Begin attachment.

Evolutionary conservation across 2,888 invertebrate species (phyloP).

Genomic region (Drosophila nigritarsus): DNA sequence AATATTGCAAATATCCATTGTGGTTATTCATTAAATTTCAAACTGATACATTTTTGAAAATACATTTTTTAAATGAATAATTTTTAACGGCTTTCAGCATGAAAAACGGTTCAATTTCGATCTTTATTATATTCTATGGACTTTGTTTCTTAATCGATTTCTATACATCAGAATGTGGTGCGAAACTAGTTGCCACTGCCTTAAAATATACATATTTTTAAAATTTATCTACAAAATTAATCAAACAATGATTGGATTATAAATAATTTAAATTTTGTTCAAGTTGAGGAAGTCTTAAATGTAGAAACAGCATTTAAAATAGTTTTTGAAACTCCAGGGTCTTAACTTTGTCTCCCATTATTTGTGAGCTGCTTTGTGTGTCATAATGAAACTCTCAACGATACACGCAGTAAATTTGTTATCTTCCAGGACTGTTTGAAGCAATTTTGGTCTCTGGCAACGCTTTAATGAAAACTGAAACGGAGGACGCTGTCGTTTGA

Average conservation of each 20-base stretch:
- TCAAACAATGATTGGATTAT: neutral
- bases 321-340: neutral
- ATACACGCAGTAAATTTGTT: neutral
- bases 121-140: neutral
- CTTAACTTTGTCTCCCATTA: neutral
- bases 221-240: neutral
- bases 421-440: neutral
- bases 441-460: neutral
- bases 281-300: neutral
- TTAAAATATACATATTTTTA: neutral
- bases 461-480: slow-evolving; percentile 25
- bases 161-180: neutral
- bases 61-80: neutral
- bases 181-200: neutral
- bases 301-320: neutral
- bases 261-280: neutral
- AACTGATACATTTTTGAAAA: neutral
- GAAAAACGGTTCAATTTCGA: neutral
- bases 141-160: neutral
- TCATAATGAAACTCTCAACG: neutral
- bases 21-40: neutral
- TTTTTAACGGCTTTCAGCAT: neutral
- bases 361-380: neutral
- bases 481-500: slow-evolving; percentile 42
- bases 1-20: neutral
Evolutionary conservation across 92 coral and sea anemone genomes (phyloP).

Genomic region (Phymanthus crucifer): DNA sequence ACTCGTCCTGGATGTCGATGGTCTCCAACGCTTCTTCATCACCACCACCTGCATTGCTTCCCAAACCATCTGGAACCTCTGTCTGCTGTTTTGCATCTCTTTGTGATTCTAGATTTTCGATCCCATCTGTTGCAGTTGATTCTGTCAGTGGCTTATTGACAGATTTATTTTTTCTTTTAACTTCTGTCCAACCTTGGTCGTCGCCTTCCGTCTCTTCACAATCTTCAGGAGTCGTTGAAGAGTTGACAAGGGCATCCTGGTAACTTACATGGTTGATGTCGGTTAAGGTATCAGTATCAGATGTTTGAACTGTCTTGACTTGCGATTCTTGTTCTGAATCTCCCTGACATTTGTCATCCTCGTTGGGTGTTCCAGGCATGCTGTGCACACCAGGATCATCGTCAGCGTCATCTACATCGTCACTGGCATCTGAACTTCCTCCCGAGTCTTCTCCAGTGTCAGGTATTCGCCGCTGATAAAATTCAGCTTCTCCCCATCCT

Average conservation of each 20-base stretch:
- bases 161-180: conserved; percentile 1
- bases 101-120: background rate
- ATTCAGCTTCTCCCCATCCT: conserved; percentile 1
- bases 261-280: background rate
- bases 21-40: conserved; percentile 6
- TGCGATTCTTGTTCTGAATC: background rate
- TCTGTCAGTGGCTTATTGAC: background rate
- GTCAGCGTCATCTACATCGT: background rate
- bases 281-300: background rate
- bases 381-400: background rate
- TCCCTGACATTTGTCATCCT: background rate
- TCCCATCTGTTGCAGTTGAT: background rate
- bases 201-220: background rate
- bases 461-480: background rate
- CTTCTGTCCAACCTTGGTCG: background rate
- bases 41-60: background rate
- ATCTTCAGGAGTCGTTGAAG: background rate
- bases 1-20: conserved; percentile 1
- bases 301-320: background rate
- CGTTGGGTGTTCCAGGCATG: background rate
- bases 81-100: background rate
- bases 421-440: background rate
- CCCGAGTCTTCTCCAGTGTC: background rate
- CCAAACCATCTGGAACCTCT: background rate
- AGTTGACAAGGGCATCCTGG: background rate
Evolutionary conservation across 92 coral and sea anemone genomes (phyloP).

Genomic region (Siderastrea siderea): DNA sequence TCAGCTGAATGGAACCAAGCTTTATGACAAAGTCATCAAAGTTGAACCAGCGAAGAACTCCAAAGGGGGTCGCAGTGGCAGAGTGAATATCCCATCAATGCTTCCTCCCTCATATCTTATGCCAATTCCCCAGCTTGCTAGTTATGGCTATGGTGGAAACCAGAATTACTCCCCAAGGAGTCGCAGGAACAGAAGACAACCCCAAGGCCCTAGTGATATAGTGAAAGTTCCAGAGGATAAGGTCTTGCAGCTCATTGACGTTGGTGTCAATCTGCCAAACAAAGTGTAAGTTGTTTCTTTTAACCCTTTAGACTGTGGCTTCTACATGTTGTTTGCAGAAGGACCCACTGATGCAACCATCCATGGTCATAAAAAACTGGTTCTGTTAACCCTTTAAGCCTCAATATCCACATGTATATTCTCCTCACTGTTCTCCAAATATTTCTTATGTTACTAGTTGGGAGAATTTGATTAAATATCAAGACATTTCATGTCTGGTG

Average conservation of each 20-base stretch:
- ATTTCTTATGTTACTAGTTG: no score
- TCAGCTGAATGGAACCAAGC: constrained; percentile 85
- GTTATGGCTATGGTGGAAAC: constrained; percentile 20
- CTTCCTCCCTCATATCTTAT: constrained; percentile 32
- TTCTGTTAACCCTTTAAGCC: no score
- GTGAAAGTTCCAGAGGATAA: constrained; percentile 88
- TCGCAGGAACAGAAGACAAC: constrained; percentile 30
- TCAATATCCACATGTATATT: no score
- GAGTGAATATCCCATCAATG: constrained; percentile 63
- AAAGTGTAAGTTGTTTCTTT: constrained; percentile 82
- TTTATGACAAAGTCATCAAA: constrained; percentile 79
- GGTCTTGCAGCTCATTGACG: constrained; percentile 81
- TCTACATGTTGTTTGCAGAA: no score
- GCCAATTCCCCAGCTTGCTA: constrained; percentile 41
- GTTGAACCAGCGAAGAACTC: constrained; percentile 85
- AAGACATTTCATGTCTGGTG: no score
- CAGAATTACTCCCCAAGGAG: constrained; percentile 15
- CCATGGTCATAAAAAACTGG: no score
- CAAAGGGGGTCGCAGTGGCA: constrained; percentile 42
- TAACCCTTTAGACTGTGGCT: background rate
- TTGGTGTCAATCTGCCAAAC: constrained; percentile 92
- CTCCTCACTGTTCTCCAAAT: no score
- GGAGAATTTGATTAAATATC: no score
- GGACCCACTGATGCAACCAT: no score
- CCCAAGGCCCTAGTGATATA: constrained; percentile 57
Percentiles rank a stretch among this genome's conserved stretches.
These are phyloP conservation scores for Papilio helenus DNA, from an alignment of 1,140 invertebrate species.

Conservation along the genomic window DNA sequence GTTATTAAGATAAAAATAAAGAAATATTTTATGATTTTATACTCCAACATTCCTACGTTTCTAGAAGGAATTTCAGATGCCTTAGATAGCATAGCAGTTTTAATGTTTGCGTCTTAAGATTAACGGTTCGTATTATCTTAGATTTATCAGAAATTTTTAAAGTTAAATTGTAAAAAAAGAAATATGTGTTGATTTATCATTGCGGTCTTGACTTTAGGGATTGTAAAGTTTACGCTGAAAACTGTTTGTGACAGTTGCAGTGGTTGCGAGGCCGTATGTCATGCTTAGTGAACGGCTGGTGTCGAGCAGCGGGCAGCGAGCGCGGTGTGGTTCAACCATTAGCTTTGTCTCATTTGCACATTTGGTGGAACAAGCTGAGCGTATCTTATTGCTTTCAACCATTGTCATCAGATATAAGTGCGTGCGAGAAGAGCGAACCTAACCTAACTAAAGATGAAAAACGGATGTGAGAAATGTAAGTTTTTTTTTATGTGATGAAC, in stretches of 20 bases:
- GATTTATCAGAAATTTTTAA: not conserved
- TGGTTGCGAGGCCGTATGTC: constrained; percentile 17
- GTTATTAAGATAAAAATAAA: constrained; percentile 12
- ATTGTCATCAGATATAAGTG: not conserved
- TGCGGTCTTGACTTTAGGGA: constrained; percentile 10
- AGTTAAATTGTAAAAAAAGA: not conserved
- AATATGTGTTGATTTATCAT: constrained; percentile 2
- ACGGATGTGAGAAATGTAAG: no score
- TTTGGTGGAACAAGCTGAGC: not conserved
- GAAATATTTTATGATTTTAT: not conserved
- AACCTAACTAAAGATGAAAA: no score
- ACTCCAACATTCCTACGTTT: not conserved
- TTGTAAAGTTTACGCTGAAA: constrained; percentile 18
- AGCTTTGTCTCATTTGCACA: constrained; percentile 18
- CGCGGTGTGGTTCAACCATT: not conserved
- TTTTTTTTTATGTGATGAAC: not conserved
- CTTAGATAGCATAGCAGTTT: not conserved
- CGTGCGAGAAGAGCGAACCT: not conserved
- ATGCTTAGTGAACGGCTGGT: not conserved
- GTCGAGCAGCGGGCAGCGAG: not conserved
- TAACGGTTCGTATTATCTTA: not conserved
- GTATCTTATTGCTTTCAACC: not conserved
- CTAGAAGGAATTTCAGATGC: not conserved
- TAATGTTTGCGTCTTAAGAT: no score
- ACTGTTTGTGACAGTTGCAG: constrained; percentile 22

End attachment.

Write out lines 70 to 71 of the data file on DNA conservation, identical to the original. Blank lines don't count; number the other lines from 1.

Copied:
- TTTATGACAAAGTCATCAAA: constrained; percentile 79
- GGTCTTGCAGCTCATTGACG: constrained; percentile 81